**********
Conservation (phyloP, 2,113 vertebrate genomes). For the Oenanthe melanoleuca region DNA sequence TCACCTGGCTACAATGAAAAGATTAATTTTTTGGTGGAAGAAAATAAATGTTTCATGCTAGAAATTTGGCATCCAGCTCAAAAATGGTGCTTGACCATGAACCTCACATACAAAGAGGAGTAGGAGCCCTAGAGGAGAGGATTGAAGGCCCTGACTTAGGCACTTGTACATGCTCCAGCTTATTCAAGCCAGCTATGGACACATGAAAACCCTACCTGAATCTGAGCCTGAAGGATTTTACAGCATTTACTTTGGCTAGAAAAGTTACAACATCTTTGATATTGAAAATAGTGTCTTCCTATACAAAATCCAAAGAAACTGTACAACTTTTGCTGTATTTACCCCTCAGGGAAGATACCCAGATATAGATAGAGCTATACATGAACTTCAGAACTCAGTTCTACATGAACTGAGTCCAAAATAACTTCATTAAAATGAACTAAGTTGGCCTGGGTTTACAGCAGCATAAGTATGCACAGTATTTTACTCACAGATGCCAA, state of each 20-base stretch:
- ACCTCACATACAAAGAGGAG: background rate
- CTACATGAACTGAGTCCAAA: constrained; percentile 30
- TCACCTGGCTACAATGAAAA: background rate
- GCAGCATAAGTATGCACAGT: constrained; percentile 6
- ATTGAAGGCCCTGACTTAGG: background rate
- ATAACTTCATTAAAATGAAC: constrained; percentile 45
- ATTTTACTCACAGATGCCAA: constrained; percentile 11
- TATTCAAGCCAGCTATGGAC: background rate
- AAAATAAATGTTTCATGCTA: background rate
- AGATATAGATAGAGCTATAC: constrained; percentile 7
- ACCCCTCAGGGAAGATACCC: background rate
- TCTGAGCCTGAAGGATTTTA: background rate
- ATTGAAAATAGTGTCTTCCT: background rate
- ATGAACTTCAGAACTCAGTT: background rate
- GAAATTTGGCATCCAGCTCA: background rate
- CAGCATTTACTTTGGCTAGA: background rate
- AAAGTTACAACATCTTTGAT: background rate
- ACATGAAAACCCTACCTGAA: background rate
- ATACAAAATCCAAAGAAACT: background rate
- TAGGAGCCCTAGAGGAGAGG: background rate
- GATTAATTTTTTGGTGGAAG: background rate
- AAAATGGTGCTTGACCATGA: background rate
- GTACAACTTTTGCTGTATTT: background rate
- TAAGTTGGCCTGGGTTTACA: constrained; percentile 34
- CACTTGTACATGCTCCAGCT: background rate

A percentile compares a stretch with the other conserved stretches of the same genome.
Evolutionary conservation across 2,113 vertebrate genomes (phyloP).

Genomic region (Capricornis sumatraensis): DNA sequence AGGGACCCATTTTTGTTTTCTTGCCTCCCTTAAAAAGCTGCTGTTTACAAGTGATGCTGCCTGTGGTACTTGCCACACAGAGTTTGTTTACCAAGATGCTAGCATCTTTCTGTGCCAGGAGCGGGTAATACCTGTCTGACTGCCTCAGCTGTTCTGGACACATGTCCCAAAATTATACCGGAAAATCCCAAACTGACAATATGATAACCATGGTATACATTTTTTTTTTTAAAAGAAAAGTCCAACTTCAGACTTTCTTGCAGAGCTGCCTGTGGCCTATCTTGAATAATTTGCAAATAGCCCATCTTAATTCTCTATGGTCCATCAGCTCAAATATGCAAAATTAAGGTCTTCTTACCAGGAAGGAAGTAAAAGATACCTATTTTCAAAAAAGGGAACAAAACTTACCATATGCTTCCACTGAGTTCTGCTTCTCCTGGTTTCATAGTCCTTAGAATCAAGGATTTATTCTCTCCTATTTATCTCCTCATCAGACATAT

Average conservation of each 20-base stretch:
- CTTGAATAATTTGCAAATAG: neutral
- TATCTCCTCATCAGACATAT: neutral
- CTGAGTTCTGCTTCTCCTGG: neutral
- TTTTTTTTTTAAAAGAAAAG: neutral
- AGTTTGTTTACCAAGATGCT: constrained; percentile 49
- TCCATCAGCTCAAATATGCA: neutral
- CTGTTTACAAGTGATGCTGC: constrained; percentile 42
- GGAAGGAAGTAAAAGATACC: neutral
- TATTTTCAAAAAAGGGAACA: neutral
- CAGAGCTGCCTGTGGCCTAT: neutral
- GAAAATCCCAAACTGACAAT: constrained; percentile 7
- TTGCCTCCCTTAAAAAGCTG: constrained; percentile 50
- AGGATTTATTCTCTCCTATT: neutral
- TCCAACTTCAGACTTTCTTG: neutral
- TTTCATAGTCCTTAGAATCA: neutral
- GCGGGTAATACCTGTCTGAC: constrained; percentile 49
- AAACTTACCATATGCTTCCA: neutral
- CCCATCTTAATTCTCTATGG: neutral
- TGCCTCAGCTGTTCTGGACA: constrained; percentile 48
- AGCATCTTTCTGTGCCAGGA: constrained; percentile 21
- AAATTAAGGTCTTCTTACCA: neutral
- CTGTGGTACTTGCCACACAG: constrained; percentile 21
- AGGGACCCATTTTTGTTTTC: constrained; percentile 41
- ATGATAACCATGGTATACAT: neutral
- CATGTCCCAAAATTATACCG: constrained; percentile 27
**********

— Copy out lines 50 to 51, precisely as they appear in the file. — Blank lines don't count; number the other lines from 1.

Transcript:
- AGCATCTTTCTGTGCCAGGA: constrained; percentile 21
- AAATTAAGGTCTTCTTACCA: neutral